“Frank Gehry has been very busy working on projects all over the world, including some involving £250 million contracts. Unfortunately, they are definitely out of the running now. Frank called me up one evening at 10.30pm and said he would like to do the V&A museum but he didn’t think he would do it as a competition. The text message has confirmed that. He’s in the position where he can pick and choose his work and I suppose there was the chance that he might put a lot of work and resources into it and then lose out.
“My own feeling is that it’s a lost opportunity for Dundee. Frank Gehry would have had a pretty big input into the design of the museum. It won’t be too long before we know the calibre of architect that has entered the competition. I know the people behind the V&A are looking for a signature architect and it may yet end up going to a big name.”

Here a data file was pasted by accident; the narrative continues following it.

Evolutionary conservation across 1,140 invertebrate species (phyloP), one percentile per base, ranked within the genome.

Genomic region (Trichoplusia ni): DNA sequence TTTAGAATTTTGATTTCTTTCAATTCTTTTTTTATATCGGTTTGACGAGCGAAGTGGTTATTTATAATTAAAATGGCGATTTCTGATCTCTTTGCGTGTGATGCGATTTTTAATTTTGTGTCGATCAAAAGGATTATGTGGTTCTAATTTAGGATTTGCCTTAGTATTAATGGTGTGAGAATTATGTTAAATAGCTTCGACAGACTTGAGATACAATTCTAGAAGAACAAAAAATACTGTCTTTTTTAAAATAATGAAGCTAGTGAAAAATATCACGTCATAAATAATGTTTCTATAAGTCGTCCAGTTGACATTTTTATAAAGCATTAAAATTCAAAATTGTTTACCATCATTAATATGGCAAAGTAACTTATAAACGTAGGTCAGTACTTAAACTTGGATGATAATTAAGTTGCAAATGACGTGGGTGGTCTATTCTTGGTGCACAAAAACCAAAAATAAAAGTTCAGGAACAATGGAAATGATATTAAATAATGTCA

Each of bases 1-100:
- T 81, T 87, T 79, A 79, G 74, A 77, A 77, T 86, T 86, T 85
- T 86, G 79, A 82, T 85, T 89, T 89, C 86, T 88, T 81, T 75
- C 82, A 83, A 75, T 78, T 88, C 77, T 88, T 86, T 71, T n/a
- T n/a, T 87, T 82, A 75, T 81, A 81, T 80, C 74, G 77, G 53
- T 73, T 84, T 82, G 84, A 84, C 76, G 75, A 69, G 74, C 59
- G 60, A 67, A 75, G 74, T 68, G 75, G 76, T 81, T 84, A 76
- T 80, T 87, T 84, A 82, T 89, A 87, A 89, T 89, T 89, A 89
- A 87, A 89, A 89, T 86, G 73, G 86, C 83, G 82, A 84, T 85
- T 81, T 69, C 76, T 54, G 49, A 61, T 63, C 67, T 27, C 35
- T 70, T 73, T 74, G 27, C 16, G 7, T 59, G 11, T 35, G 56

A spokesman for the university, which is handling publicity for the group, said last night that, from its inception, the V&A museum was always going to be an architectural competition. He added, “The first stage of the design competition has already attracted hundreds of entries from all over the world, including some very prestigious names. The interest has been intense and I am sure we will end up with a very exciting building.”
The V&A museum is set to be built on land next to Discovery Point, jutting out above the river on a promontory. The V&A steering panel will decide on a shortlist of five or six designs this month and will have chosen the winning design before the end of June. It is anticipated that construction will get under way in 2012, with the V&A museum opening to the public two years later.